It is one of those places that I have driven past for so long and always told myself that I should check out, I'm talking about the Detroit public library's main branch located on Woodward Ave across from the DIA. Well, finally I did. The building was constructed between 1915-1921. Construction was delayed because of world war I. It opened on March 21, 1921. It was built with funds donated by philanthropist Andrew Carnegie in 1910. The building was designed by architect Cass Gilbert in the Italian Renaissance style. Gilbert also designed the famous Woolworth Building in New York. The building is faced in white marble.
The interior of the building is decorated with stained glass, murals and Pewabic tile. The third floor features a large center hall with a soaring ceiling and beautiful murals. I did notice some water damage in a couple of places. I also noticed the front porch is collapsing and they have most of it railed off with a straight path to the front entrance. North and south wings were added and opened on June 23, 1963. The wings were connected on the rear of the building and a new entrance was created on Cass Ave. The Cass Ave entrance features a mosaic by artist Millard Sheets entitled The River of Knowledge.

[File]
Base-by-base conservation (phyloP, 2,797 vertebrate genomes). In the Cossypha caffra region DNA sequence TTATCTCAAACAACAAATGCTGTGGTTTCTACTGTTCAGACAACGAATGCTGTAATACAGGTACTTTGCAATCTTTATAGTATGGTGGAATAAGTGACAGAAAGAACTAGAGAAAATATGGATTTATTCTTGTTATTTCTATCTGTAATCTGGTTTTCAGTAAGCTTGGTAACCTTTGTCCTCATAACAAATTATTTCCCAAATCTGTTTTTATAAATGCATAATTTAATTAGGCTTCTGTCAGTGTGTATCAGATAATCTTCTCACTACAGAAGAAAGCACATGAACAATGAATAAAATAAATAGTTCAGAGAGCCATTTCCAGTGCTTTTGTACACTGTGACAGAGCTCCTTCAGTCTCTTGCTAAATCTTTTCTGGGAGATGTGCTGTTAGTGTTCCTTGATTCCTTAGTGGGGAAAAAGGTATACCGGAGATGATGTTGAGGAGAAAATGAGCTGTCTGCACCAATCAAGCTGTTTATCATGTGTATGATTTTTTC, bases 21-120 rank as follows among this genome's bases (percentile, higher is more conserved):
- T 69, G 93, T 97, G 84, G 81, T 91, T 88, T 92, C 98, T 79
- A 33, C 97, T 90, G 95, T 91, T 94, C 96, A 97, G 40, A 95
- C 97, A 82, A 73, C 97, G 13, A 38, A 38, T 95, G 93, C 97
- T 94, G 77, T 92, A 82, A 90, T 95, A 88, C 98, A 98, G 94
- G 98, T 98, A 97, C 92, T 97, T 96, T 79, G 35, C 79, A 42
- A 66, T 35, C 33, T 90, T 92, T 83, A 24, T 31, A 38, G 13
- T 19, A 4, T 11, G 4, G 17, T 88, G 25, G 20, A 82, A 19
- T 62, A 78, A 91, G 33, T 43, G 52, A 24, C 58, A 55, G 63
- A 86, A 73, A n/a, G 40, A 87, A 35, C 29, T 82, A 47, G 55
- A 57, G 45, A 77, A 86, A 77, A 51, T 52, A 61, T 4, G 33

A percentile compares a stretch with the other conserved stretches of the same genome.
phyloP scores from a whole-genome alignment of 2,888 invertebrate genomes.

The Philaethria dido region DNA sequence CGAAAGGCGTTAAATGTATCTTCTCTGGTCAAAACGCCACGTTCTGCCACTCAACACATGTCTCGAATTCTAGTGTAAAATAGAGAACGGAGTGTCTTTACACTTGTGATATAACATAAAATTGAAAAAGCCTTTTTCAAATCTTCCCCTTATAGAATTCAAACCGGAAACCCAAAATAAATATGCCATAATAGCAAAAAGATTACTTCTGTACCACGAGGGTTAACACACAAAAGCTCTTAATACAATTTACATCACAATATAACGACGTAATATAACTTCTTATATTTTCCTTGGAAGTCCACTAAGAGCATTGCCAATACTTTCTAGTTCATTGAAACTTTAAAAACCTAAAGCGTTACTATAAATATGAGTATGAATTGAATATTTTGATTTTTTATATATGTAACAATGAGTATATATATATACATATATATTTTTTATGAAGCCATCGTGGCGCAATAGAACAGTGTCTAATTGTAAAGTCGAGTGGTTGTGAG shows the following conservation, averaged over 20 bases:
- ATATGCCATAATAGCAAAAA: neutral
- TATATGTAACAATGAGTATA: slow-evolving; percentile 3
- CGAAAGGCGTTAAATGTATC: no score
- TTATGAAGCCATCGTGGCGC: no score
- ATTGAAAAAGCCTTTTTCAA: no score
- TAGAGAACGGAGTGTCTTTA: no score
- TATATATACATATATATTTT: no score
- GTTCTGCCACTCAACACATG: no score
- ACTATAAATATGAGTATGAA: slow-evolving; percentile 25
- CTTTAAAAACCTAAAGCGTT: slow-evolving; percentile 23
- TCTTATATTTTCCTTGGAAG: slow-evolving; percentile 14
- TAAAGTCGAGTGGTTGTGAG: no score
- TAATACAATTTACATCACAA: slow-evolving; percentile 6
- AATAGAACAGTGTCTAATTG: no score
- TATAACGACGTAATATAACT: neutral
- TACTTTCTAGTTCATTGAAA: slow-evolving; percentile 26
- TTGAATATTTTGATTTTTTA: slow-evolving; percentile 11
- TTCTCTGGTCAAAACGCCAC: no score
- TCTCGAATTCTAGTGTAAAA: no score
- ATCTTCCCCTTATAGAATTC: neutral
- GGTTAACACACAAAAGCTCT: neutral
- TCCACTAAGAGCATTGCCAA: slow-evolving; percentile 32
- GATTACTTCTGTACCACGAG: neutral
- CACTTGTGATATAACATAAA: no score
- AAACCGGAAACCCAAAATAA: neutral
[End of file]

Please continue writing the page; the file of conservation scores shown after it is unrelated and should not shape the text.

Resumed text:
This branch also houses the Burton Historical Collection. The collection is one of the best in the country and if you are doing genealogical research on your family you may find important documents in the collection. The collection has old maps, photos, manuscript collections, personal papers and the governmental archives of Wayne county and Detroit. The library also has the rare book collection. In this collection they have the Samuel Clemens (Mark Twain) collection which includes the original manuscript of Huck Finn and Tom Sawyer among the Indians!
The building is ornate and you can spend a lot of time just walking around enjoying the beautiful architecture. Don't delay any longer, check this place out!